He had assured her she would want for nothing (except his presence of course, and she had never had much of that in recent years) but the issue was really about going out and about in genteel Buenos Aires society with people whispering pityingly about her behind her back, not to mention her family who ‘had always known he was bad through and through’ and whose disapproval she had ignored when she married him.  They had four children – two daughters and two sons ranging in age from 33 to 21, and he may well have also been a grandfather by then.

Meanwhile, Sol’s Spanish suitor José was inconsolable and it was unfortunate that in the circles he moved, guns were the means of settling old scores.  He had no plans to harm the woman he loved however; instead he turned a gun on himself, putting a bullet through his temple.  He died instantly.  Sol was by then far removed from the barrio where they had lived, and she only heard second-hand from her youngest brother that his family held her responsible.

Don Pedro Quintana was a member of the Quintana de Aldama family, well-to-do members of Argentine society, some of whose ancestors during the 19th century had colonised the eastern section of the province of Córdoba, north of Buenos Aires; there is in fact a town named after them.  Thus by leaving his family and setting up home with a mistress he became the black sheep of the family, and henceforth anything he did – or didn’t - was merely living up to their low expectations. 

The regular income he received from his family ceased, and they ignored Sol’s very existence.  It was a brave move for a family man in his fifties, and only one close friend from his old life kept in touch with them, Coronel Jorge Espuela, a much respected military and political figure of the time after whom he had named one of his children.  None of his other friends and relations ever visited them at the apartment.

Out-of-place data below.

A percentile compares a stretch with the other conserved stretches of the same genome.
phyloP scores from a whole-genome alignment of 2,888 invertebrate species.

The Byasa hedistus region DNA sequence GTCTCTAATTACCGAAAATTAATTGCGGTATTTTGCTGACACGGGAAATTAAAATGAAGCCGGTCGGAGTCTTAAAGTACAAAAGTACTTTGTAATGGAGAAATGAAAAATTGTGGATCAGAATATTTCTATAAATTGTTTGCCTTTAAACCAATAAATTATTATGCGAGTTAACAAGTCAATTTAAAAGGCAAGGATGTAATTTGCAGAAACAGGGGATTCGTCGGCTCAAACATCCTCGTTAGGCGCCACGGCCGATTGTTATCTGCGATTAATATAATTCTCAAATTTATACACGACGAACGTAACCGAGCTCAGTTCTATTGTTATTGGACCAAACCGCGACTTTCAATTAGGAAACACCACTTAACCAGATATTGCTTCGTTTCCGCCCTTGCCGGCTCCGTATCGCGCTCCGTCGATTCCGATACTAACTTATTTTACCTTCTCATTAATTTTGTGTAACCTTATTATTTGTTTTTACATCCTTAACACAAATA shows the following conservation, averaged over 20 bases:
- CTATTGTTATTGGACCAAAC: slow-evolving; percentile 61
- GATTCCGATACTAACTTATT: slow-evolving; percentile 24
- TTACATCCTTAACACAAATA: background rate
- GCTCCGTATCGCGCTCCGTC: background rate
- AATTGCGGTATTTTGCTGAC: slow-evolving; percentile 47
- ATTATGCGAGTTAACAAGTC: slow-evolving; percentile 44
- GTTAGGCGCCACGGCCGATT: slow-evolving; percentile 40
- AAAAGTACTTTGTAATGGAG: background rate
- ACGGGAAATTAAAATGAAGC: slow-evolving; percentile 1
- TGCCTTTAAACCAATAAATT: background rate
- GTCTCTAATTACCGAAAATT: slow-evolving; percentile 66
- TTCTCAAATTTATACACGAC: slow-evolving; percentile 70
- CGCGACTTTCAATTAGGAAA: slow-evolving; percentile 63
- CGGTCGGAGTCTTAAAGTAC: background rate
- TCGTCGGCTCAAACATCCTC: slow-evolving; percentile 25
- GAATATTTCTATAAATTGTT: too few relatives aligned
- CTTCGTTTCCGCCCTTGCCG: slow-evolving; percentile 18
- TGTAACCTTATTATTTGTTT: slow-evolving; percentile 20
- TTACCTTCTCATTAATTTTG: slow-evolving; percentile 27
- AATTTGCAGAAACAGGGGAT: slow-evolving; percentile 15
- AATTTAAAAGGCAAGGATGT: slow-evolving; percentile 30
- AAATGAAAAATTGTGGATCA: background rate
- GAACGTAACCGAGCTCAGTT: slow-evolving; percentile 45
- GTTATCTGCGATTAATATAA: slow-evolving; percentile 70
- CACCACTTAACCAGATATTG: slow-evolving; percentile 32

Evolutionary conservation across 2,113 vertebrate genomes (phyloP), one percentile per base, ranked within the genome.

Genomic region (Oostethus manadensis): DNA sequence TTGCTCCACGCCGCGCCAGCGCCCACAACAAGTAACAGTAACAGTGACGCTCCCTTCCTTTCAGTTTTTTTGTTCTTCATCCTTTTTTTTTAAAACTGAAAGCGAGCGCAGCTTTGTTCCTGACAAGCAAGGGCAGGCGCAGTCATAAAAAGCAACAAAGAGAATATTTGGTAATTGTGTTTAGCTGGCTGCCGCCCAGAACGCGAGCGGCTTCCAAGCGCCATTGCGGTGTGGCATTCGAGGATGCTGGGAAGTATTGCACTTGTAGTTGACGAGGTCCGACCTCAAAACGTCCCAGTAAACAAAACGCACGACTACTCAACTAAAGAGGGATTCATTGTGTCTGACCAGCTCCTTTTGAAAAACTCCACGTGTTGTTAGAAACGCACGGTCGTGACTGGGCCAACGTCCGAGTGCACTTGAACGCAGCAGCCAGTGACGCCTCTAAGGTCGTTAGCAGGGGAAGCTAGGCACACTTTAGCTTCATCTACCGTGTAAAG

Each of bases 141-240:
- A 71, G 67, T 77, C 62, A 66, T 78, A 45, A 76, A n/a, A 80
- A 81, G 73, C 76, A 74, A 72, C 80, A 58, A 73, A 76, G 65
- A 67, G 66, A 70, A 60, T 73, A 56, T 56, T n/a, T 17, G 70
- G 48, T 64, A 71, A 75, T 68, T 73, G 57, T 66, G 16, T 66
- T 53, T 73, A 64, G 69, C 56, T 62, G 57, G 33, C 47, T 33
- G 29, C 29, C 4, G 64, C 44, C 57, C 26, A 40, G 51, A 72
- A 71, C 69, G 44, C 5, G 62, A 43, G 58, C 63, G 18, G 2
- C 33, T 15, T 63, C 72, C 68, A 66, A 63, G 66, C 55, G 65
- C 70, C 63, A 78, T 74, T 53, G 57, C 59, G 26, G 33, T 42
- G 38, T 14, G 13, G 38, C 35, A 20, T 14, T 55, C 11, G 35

Downtown Buenos Aires in the 1920s

Sol never looked back.  She settled happily into the unaccustomed comfort of a spacious apartment with a live-in maid.  Don Pedro had never worked and they needed an income; idleness was not in her nature so before long she had started up her own dressmaking business at the flat.  He was a man-about-town with many contacts, and a word in the right ear got her plenty of commissions among the society ladies with whom he mingled.   At a time when Paris fashions were slavishly followed, the word soon spread that the modest little mouse living with him was a gifted seamstress, and while they may have been scathing about her social status behind her back, they recognised her unique abilities and were happy to offer her their patronage. 

(The names and some of the places have been changed.)

Part 3:  Doña Sol’s daughter

Photo Finish:
from Lonicera's non-digital archives

Fauna & Flora


Bluebells (Spanish variety)

Guanacos, Patagonia, Argentina

The only true British primrose

Back to the top:  Click HERE
Go to Part 3 of 5 "Doña Sol's Daughter":  Click HERE


1 comment:

Tina said...

Saucy story :) I like your writing style Caroline.

Thank you so much for the sleepover offer. My mother-in-law is barely in Wales though--just across the Severn bridge from you so we are just about at her place when we reach your area.

We have not bought tickets yet but have them picked out-a jet lag recovery stopover in Iceland is planned so we should be all perky by the time we hit the U.K.

Also thank you so much for the magazine offer..if you ever have any hanging about that you have already read and want to pop them in the mail i would love to read them. I have often though I should set up a magazine sharing scheme with someone in the UK..I mail ones to the UK and vice versa..if you ever want anything from here do let me know.